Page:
As we know, first times are always the most powerful: the shattering rush of revelation can only be experienced once. After that it’s all an inevitable, exhausting quest for repetition, a feverish search for the original shock, and pointless reiteration and accumulation poisoned by consciousness, analysis and age: and such a sensation keeps fading as we experience it. 2018’s garage band #1001 will look and sound the same as the preceding one, and leave you wondering – half-sorry, half-dismayed – how on earth listening to the Sonics and the Standells could electrify you back in the days. Likewise, you can count on the fingers of one hand the bands you’ve loved up until their 5th album like J.C. Satàn – almost ten years after falling in love. We all already know dudes who have “seen them too much”, heard them too much and stopped expecting anything from them anymore. Except that…
Except that those folks are in for a big-time surprise, as the Satàn crew did not deliver a 5th album just for the hell of it, just to justify their next tour: they got together to seek the rare fuel, the miraculous current able to galvanize our sleeping senses, the electroshock forcing us to revive the urgent impression of being alive. Centaur Desire has something of a new first-time record – recorded all together (Arthur and Dorian used to handle all instruments themselves), enhanced by an incredibly powerful sonority (gear has piled up over the last years), and filled with a new groove (Romain finally plays his drum parts, and it’s fantastic). Never where you’d expect it, Paula’s voice adds to the pervading climate of freshness.
A true panacea, in the alchemists’ sense – that universal remedy that gives sight back to the blind, hearing back to the deaf and youth back to old jaded bodies. A formula had to be found, that combines an undeniable talent for composition with devastating live fury – the laboratory residue of which, on the vinyl sieve, had always seemed a bit staid. Here it is, and some of this on-stage gold stabilized to get cut on record and reproduced endlessly until reaching our speakers. If the modern-era Nicholas Flamel extracting this yellow metal out of peat was called Josh Homme or Black Rebel Something, the whole world would be murmuring the ecstasy of court’s flatterers. At a time when the aforementioned bigwigs are composing a supposedly magnum umpteenth opus that smacks a lot of schlock, J.C. Satàn release something that dashes all of them with the cheerfulness of freaks and the Rabelaisian, farcical mirth of a horny centaur inviting us to Pan’s great farandole, in the setting of a Manowar sleeve. “CENTAUR DESIRE!” declaims a sonorous voice on the title song, just like one would invoke some demon/leviathan to lay low an army of muddy killer whales by hitting them with burning dildos. Like a superlative life, an explosion of springtime sap accompanying the great universal libidinous rush that seizes us in the cosmic shag or in the mosh pit.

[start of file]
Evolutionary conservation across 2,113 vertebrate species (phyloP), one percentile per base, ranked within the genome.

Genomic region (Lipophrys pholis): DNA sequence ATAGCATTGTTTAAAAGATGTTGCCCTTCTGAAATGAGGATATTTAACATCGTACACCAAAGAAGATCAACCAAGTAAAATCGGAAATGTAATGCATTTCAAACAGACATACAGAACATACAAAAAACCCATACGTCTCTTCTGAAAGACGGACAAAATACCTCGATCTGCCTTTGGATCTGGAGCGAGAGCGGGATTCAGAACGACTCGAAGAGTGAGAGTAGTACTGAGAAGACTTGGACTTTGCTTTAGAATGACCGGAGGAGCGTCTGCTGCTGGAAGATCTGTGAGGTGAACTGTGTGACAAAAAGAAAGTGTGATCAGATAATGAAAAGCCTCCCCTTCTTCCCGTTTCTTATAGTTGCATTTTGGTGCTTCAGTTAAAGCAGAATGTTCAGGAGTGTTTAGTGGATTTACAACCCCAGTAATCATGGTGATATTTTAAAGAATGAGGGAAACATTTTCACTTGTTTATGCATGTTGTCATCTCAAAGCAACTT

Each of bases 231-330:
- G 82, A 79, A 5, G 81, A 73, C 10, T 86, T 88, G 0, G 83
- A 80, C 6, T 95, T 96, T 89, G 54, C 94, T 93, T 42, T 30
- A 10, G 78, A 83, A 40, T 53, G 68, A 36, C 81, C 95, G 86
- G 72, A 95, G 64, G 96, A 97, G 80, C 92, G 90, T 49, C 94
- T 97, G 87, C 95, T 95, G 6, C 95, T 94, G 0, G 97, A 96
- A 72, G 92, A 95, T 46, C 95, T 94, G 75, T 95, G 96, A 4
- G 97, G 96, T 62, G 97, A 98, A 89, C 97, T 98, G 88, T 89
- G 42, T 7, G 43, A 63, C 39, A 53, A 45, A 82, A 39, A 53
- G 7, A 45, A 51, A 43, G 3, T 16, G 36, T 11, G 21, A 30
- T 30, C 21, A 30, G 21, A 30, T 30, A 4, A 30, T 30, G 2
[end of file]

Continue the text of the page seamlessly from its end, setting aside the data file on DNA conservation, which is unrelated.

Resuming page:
No doubt the fact that this 5th album is their best one to date is quite uncommon and leads one to wonder. Light years away from barely-hatched bands that seem to find reward in a second-class access prime-time appearance playing a shortened version of their unique hit before docilely presenting the weather forecast between two cell phones ads, thus betraying their only ambition – to become TV hosts – J.C. Satàn took their time, worked and searched without sacrificing their ambitions on the altar of dayglo-tracksuit pop, on which the critique, hysterical by dint of its own pomposity, reveres each day a new genius. And when a killer such as “Complex Situation” is played on a TV set, we’ll see some dislocated host disappear through a puppet-theater trapdoor, and then be pulled from there with tears on his face: a first-time shock of this caliber really doesn’t hit one every day.